flu virus spore structure

EcoHealth Alliance, a nonprofit organization focusing on local conservation and global health issue, recently announced the results of a study analyzing the benefits of proactive response versus reaction response when it comes to disease outbreaks like Ebola.

In the study, EcoHealth Alliance economists worked together on an in-depth economic analysis looking at the global strategy to address pandemic threats in a proactive way, rather than as a reactive response to a crisis.

The completed paper shows the use of economic modeling to analyze two strategies for pandemic response, current approaches that rely on global surveillance to identify disease, and new “mitigation” strategies to reduce the underlying causes of emerging diseases and lower the risks in the first place. Dr. Peter Daszak, senior author on the paper and President of EcoHealth Alliance, explained “Our research shows that new approaches to reducing emerging pandemic threats at the source would be more cost effective than trying to mobilize a global response after a disease has emerged.”

Not surprisingly, the results showed that the current strategy for dealing with pandemics needs to be coordinated on a global scale, urgently, if it is to be effective in reducing risk. The report also found that mitigation strategies would be far more effective in the long-term. Since the majority of emerging infectious diseases involve animal-to-human transmission, the common underlying factors included environmental changes such as deforestation and wildlife trade.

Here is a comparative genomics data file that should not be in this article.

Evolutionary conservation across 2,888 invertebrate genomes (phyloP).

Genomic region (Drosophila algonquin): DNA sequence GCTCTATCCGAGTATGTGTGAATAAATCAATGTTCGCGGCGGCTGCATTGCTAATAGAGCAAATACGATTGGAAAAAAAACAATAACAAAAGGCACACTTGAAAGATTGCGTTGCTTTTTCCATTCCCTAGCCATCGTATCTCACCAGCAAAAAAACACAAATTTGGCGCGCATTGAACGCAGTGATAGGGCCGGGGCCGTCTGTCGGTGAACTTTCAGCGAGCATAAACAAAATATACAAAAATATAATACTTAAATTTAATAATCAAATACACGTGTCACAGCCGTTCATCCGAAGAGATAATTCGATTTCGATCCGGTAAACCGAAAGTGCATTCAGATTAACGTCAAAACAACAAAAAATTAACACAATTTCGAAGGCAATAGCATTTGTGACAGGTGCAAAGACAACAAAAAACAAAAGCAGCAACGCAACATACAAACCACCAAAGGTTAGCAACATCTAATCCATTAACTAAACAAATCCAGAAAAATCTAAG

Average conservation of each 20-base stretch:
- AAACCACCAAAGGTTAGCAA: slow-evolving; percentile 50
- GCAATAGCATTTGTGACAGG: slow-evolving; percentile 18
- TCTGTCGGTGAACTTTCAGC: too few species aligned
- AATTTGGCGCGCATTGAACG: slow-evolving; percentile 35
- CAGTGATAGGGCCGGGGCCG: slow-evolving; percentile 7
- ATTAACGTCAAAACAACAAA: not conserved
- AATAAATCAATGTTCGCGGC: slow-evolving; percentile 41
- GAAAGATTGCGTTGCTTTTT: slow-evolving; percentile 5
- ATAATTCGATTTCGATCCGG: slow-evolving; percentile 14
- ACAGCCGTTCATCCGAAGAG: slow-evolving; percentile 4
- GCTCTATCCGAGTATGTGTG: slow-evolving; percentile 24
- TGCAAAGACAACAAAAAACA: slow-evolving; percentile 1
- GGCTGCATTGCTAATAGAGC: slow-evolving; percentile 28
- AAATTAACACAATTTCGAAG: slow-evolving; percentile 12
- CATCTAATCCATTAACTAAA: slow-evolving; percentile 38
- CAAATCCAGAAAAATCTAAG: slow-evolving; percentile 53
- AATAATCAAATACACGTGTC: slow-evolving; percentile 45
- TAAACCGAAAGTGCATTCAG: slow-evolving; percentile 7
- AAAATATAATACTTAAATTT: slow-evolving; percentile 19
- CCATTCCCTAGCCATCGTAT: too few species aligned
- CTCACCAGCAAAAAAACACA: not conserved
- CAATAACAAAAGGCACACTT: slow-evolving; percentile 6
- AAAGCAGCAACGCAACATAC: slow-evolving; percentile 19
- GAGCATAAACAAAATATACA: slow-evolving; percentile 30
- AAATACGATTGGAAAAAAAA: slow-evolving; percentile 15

Co-author of the study Dr. David Finnoff, of the University of Wyoming, says “With continued pressure causing emerging diseases to rise, our analysis shows that we need to analyze the ecological and economic foundations of this risk and identify economically effective strategies to reduce it.” The authors conclude that the new approach to dealing with disease emergence is at the source, which is demonstrated by their economic modeling.